What you say is quite childish. You say a "skeptic" is competent and examines the evidence and then MUST agree with whatever YOU believe. It's silly. You assume you are correct before even examining anything. And you poison the well by saying that evidence against your belief is "cherry-picked" and evidence for is "vast". You shut down any possibility of debate or reasonable discussion from the start.

      "** bonus points for anybody who says this failing to consider the vast sums that Exxon have pumped into denialism over the years, dwarfing by several orders of magnitude anything put in by renewable energy companies."

      I think you are very poorly educated in what is happening. How much money is pumped into "climate research"? How many organization pour money into building up "evidence", World Wildlife Fund, Greenpeace, Sierra Club, Oxfam, etc... And that doesn't include government grants for doing "cliate change research".

      1. Ian 56

        "You say a "skeptic" is competent".

        No, I said a competent scientist is a skeptic. Skeptics themselves can be competent or not.

        "...and then MUST agree with whatever YOU believe". I don't believe I said that. I said that a skeptic will examine the evidence, then accept that evidence (assuming it's valid). What I believe has nothing to do with it. Similarly, I do not assume I am correct - that is the antithesis of skepticism (and in fact typical of deniers).

        "And you poison the well by saying that evidence against your belief is "cherry-picked" and evidence for is "vast". You shut down any possibility of debate or reasonable discussion from the start."

        Once again, what I believe does not matter. Also... The word "vast" is a reasonable adjective to describe the weight of evidence for global warming. Cherry-picking is indeed a common tactic of the denier - you may like to take note of the many articles that use this tactic. Example: A "boffin" somewhere will issue a press release referring to a single study that, with a certain reading, appears to cast doubt on some arcane aspect of the science. Fair enough so far. This will then be pounced on by the deniers as "evidence" that there is a significant controversy, and "all bets are off" (again - typical language). This tactic is called cherry-picking and it is an absolute no-no in respectable scientific circles.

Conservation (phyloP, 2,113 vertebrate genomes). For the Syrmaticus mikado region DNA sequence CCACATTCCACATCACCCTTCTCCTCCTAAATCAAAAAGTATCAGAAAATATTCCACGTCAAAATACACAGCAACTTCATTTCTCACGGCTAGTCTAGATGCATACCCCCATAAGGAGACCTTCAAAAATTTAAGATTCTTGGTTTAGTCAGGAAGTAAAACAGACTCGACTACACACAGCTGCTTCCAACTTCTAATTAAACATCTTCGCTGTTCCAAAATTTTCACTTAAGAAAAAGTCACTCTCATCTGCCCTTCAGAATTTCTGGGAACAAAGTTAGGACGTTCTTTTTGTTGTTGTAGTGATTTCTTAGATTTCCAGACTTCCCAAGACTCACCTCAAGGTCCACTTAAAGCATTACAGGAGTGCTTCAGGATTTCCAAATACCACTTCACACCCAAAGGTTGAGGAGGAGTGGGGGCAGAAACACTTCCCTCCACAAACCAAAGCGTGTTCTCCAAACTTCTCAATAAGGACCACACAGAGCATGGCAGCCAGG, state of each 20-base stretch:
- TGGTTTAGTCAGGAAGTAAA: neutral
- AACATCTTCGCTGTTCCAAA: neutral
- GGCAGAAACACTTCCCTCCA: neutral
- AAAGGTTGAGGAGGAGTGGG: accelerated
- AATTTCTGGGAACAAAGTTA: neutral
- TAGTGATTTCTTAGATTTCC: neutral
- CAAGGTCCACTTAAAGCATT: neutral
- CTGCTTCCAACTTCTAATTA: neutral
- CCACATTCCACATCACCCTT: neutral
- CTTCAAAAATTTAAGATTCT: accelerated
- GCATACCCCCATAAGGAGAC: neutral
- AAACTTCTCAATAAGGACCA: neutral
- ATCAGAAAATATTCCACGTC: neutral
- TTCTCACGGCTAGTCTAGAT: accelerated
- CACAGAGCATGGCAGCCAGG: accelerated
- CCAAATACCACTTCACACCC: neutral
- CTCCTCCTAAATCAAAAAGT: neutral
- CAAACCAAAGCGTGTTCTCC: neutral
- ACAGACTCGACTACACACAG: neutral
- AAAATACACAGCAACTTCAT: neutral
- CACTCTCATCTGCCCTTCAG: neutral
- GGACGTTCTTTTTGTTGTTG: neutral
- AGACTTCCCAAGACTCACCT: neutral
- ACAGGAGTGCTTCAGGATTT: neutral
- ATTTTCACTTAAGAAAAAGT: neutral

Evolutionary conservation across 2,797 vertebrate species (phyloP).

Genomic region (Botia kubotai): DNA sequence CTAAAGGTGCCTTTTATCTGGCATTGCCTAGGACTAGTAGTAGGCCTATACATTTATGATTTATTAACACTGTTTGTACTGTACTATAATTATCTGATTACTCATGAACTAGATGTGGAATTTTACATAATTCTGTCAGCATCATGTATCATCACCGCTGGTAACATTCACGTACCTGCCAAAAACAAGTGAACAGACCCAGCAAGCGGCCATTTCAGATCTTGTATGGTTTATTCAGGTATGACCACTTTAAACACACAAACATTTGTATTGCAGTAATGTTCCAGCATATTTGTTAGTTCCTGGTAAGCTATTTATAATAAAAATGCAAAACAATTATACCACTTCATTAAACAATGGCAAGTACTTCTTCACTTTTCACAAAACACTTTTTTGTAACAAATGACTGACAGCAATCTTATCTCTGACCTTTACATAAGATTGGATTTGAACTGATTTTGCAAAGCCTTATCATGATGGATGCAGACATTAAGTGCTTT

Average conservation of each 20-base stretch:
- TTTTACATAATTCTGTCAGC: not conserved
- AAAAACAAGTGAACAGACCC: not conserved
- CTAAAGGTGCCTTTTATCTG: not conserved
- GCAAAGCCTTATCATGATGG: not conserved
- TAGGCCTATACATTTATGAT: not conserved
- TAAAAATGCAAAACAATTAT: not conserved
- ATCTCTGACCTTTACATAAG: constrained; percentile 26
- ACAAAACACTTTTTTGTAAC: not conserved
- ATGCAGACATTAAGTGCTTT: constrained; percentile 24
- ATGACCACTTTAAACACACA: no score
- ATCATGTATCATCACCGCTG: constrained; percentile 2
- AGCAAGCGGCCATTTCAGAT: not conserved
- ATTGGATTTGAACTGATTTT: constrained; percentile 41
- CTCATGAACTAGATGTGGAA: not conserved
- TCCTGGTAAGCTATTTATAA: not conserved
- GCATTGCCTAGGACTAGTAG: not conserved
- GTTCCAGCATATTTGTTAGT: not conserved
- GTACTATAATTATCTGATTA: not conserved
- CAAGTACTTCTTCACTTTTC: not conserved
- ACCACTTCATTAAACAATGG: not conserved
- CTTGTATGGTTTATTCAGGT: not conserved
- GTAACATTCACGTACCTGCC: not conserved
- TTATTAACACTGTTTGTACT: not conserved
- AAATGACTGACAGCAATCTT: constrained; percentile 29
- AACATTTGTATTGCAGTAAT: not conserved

"I think you are very poorly educated in what is happening ... "

        Possible, even likely - a healthy attitude I might suggest ;). Anyway, I strongly suggest you look into this. When you do, you may be surprised - if indeed you really are interested in "following the money".

        1. P_0

          @Ian 56

          So Ian, you are suggesting it is possible to examine all the facts fairly and come to a different conclusion to you? You agree that this is possible?

          Because it sounds like you are assuming that once people examine the facts they will believe AGW.

          The problem with AGW is, compared to what I would call REAL science, it is unfalsifiable. If I want to prove General Relativity is not true, it's easy. Just find some action or natural phenomena that contradict GR's predictions.

          How am I to falsify AGW "theory"? Because, I am sick of every weather event getting blamed on AGW. Tell me a weather event that falsifies AGW! No you can't, because AGW is an amorphous, nebulous idea, that isn't well-formed enough to test. I honestly think it is pathetic. It's pathetic because Warmists don't actually know what they are arguing, until after it happens. Wait for a hurricane, then blame hurricanes on AGW. Cold winter? That's AGW. What's that, a hot summer? Well, that's because of CO2. It's pathetic. The only comfort I take from this idiocy that is enveloping the industrialized world is that most people no longer believe it.

          As for following the money, I have no idea what you are talking about. What money should I follow? Are you suggesting, for example, that ClimateAudit and WUWT, skeptic websites, take money form Exxon? And you do realize, that the phrase "follow the money" is well used by 911 Truthers to guide people into "realizing" the conspiracy.